As King, in addition, noted: "The marvelous new militancy which has engulfed the Negro community must not lead us to a distrust of all white people, for many of our white brothers, as evidenced by their presence here today, have come to realize that their destiny is tied up with our destiny. And they have come to realize that their freedom is inextricably bound to our freedom."

Rational atheism values the truths of science and the power of reason, but the principle of freedom stands above both science and religion.

This is pretty good stuff, but I suspect that Messrs. Dawkins, Dennett, Harris and Hitchens would agree with most, if not all of it. The key proposition is that "As long as religion does not threaten science and freedom, we should be respectful." Messrs Dawkins, Dennett, Harris and Hitchens would simply point out that in most parts of the world, for most of human history, religion has threatened and restricted human freedom. At the present time, religious belief in the United States threatens science and freedom, and in the Islamic regions of the world, there is egregious intolerance towards science and freedom. The problem with religion is that its intolerance towards science and freedom is wholly typical of it.


Susan's Husband said...

"At the present time, religious belief in the United States threatens science and freedom"

As an atheist living the USA, I am just not seeing that. I find George Soros far more threatening than … heck, I can't even think of any religious person in the USA who's as big a name and political player as that. Senator Hillary Clinton, perhaps?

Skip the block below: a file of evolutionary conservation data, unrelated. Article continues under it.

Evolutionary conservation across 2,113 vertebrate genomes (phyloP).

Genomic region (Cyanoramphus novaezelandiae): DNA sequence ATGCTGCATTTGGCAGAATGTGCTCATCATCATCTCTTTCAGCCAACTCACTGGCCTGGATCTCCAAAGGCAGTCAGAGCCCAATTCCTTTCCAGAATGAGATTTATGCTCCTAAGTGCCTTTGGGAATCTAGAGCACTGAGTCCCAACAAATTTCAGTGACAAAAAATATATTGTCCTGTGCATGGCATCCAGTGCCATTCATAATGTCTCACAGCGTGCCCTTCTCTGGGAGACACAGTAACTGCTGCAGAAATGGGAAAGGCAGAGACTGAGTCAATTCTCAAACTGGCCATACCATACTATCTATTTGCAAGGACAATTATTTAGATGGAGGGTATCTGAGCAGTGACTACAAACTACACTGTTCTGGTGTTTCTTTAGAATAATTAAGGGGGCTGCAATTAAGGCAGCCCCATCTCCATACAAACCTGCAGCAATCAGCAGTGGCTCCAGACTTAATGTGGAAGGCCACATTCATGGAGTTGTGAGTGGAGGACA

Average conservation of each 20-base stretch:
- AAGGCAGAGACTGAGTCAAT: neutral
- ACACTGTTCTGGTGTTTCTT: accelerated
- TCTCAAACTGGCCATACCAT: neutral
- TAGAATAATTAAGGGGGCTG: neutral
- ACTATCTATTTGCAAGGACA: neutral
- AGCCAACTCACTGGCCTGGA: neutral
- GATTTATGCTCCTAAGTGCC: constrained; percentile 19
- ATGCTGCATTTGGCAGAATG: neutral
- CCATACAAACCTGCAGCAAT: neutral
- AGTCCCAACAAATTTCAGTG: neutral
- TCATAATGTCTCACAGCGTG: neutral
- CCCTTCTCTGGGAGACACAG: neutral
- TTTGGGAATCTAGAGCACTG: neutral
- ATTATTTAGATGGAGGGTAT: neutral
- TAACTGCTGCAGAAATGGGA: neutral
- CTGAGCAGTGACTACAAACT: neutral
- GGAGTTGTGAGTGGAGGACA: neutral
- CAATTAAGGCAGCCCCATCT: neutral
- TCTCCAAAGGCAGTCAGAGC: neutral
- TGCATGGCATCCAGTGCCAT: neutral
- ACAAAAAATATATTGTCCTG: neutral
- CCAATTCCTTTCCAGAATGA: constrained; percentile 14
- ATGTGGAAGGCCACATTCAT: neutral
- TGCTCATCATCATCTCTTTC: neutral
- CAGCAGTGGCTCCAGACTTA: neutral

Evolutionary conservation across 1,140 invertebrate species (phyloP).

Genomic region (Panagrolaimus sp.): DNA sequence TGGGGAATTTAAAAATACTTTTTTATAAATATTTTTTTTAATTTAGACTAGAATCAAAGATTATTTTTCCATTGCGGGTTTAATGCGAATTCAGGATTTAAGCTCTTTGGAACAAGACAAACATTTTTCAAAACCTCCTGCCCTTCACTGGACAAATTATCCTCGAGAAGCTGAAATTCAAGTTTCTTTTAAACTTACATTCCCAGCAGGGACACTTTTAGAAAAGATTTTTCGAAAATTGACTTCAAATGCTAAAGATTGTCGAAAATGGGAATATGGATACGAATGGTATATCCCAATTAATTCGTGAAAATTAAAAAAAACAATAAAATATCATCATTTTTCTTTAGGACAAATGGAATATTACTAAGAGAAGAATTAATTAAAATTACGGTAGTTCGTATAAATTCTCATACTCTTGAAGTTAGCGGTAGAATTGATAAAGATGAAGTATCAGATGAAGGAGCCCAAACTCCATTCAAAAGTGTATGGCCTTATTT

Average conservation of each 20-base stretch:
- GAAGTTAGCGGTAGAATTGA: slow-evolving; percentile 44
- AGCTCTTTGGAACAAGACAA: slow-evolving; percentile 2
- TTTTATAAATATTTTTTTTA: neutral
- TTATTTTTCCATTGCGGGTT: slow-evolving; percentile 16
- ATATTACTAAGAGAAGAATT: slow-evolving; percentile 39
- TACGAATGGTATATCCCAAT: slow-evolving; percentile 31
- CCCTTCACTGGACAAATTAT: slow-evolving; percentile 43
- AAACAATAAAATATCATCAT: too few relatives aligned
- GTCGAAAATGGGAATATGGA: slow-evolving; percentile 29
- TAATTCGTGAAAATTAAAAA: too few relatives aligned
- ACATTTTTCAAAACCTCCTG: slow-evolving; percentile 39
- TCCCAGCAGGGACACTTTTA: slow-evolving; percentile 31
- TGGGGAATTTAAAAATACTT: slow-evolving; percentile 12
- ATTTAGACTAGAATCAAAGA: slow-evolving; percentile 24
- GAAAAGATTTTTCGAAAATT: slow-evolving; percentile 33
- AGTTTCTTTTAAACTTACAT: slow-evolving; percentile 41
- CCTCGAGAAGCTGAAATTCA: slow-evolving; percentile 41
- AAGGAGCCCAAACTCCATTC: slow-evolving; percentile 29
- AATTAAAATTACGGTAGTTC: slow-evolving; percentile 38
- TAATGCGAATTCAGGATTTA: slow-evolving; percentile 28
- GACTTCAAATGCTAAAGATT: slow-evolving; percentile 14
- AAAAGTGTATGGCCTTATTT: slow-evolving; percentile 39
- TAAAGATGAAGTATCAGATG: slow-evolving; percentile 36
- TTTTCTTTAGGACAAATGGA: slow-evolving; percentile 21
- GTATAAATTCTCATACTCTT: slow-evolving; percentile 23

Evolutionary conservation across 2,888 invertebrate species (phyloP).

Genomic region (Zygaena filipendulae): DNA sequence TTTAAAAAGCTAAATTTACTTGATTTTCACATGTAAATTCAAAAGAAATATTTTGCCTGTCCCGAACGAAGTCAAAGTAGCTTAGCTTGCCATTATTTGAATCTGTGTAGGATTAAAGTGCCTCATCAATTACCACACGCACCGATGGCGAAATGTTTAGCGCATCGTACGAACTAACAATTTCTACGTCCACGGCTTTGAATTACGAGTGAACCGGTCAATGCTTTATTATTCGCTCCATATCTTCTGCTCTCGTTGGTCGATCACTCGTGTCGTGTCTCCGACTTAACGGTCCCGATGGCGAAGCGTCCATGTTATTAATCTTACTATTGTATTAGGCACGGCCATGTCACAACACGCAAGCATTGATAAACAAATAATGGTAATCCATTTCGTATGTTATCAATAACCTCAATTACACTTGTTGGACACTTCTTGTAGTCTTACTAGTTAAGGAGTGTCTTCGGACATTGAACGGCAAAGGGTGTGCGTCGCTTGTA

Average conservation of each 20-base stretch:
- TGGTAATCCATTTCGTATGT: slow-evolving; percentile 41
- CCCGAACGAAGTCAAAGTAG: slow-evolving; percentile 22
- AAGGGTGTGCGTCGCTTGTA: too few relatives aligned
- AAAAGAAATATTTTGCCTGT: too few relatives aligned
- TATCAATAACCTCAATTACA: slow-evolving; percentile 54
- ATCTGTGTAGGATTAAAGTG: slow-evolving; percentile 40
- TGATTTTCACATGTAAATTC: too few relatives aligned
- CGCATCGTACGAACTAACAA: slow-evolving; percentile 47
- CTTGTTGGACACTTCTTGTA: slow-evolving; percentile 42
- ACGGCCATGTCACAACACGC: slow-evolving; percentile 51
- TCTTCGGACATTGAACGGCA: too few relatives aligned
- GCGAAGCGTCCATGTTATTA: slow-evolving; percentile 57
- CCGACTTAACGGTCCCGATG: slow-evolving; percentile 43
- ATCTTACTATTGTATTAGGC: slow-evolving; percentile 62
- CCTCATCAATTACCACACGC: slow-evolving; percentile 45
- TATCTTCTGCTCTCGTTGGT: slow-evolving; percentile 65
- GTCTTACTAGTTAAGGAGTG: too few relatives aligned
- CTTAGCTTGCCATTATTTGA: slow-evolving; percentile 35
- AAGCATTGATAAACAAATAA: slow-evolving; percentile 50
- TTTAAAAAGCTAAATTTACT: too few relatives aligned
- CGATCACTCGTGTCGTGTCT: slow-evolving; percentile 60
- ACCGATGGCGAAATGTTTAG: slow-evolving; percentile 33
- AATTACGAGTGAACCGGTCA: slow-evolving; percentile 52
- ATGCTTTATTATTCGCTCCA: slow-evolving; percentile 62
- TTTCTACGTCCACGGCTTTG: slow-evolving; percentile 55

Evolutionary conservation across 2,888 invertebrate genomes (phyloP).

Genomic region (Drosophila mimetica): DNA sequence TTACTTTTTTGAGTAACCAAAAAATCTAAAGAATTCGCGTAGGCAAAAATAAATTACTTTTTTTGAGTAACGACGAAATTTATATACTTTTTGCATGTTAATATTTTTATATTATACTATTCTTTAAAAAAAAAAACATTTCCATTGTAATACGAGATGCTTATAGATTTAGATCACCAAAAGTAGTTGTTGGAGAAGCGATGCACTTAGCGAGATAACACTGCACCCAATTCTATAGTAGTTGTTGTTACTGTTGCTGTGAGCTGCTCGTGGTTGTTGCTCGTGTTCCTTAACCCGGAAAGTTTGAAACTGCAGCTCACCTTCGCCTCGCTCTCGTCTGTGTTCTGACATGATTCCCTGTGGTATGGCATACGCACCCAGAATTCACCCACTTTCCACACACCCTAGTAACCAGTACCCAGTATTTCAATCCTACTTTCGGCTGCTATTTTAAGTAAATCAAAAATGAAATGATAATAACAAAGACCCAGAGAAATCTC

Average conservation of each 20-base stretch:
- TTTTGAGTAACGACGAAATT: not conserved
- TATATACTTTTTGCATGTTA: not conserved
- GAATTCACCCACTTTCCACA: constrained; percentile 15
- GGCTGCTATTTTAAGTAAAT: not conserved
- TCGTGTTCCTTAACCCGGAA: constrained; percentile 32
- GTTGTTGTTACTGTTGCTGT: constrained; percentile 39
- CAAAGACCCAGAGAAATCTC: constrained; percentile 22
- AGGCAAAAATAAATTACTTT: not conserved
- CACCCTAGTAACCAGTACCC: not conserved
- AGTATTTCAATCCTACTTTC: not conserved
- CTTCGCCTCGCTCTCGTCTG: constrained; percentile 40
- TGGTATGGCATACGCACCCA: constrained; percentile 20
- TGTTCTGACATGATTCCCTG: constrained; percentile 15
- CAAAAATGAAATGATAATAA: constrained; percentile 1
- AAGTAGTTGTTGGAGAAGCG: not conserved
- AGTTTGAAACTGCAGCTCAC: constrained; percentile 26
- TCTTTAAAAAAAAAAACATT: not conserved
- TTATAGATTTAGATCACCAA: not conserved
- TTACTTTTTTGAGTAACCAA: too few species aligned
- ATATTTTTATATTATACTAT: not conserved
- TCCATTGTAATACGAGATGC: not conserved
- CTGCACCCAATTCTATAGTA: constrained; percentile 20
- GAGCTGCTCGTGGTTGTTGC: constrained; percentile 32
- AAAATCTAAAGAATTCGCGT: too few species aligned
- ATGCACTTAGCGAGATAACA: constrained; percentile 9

Gordon McCabe said...

Nobel Laureate David Baltimore writes "In the United States, there is an increasingly pervasive assumption that Christianity is our state religion. In fact, the tolerance of other religions that was so much a part of American politics, at least in the post-World War II era, is giving way to an increasing focus on Christianity as the only true belief. Atheism has never had a strong position in the United States, and it is hard to imagine a politician today publicly admitting to such views."

Susan's Husband said...

When has it ever not been "hard to imagine a politician today publicly admitting to such [atheist] views" in the USA? His claims of lessening religious tolerance are bizarre, given that President Bush, who is alledgedly one of the leading lights of the new theocracy, goes so far out of his way to accomodate Islam.

Moreover, nothing in that quote supports your original contention. If I had to name one "religious" threat to science, I would call out the global warming hysteria. Regardless of whether AGW is true, the attitude displayed by its proponents seems an excellent example of Baltimore's statement of "scientific evidence is ignored when it leads to politically unacceptable conclusions, logic is tossed aside when faith is involved, and tolerance for minority opinions is simply out of political fashion". How better could you describe the attitude that AGW skeptics are "deniers", that the science is "settled". That's not very tolerating of minority opinions, is it? Not to mention that the science is never "settled" (heck, people still argue about whether Newtonian gravity is true). When people feel free to fake / conceal data, that's involving faith and ignoring scientific evidence when it leads to politically unacceptable conclusions.

You might consider the hypothesis that humans are religious because they're irrational, instead of humans being irrational because they're religious. The history of the great atheistic political movements of the 20th Century would seem to favor the former over the latter. But that never seems to figure in to people like Dawkins' and Baltimore's views of why voters don't like atheists. Wouldn't rational truth seekers address such a significant issue?